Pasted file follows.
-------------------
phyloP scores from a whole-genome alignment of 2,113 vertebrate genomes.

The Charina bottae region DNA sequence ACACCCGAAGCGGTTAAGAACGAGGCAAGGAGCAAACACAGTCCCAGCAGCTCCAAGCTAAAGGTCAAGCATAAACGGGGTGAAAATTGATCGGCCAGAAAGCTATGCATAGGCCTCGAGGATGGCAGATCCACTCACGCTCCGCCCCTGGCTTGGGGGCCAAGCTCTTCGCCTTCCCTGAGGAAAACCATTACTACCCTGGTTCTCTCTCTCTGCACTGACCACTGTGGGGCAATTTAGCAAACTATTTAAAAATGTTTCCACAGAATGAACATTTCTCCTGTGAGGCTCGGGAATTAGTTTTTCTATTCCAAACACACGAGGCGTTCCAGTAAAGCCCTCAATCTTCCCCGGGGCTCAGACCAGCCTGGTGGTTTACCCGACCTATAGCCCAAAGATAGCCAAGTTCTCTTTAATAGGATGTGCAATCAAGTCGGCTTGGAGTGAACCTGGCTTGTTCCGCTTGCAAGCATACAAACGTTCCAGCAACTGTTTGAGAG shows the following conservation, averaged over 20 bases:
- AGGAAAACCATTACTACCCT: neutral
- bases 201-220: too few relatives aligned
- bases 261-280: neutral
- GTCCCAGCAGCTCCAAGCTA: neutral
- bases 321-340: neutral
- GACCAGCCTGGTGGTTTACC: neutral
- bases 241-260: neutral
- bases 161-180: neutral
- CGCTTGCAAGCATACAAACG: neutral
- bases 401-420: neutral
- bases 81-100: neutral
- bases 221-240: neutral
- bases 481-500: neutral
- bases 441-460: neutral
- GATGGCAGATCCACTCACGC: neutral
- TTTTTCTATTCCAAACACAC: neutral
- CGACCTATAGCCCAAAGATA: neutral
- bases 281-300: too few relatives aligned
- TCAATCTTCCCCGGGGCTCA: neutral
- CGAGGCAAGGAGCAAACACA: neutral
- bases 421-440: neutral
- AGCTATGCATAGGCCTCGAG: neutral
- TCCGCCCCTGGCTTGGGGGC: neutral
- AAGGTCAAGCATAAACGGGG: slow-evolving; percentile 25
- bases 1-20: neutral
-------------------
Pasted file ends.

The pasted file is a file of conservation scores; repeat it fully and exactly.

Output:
phyloP scores from a whole-genome alignment of 2,113 vertebrate genomes.

The Charina bottae region DNA sequence ACACCCGAAGCGGTTAAGAACGAGGCAAGGAGCAAACACAGTCCCAGCAGCTCCAAGCTAAAGGTCAAGCATAAACGGGGTGAAAATTGATCGGCCAGAAAGCTATGCATAGGCCTCGAGGATGGCAGATCCACTCACGCTCCGCCCCTGGCTTGGGGGCCAAGCTCTTCGCCTTCCCTGAGGAAAACCATTACTACCCTGGTTCTCTCTCTCTGCACTGACCACTGTGGGGCAATTTAGCAAACTATTTAAAAATGTTTCCACAGAATGAACATTTCTCCTGTGAGGCTCGGGAATTAGTTTTTCTATTCCAAACACACGAGGCGTTCCAGTAAAGCCCTCAATCTTCCCCGGGGCTCAGACCAGCCTGGTGGTTTACCCGACCTATAGCCCAAAGATAGCCAAGTTCTCTTTAATAGGATGTGCAATCAAGTCGGCTTGGAGTGAACCTGGCTTGTTCCGCTTGCAAGCATACAAACGTTCCAGCAACTGTTTGAGAG shows the following conservation, averaged over 20 bases:
- AGGAAAACCATTACTACCCT: neutral
- bases 201-220: too few relatives aligned
- bases 261-280: neutral
- GTCCCAGCAGCTCCAAGCTA: neutral
- bases 321-340: neutral
- GACCAGCCTGGTGGTTTACC: neutral
- bases 241-260: neutral
- bases 161-180: neutral
- CGCTTGCAAGCATACAAACG: neutral
- bases 401-420: neutral
- bases 81-100: neutral
- bases 221-240: neutral
- bases 481-500: neutral
- bases 441-460: neutral
- GATGGCAGATCCACTCACGC: neutral
- TTTTTCTATTCCAAACACAC: neutral
- CGACCTATAGCCCAAAGATA: neutral
- bases 281-300: too few relatives aligned
- TCAATCTTCCCCGGGGCTCA: neutral
- CGAGGCAAGGAGCAAACACA: neutral
- bases 421-440: neutral
- AGCTATGCATAGGCCTCGAG: neutral
- TCCGCCCCTGGCTTGGGGGC: neutral
- AAGGTCAAGCATAAACGGGG: slow-evolving; percentile 25
- bases 1-20: neutral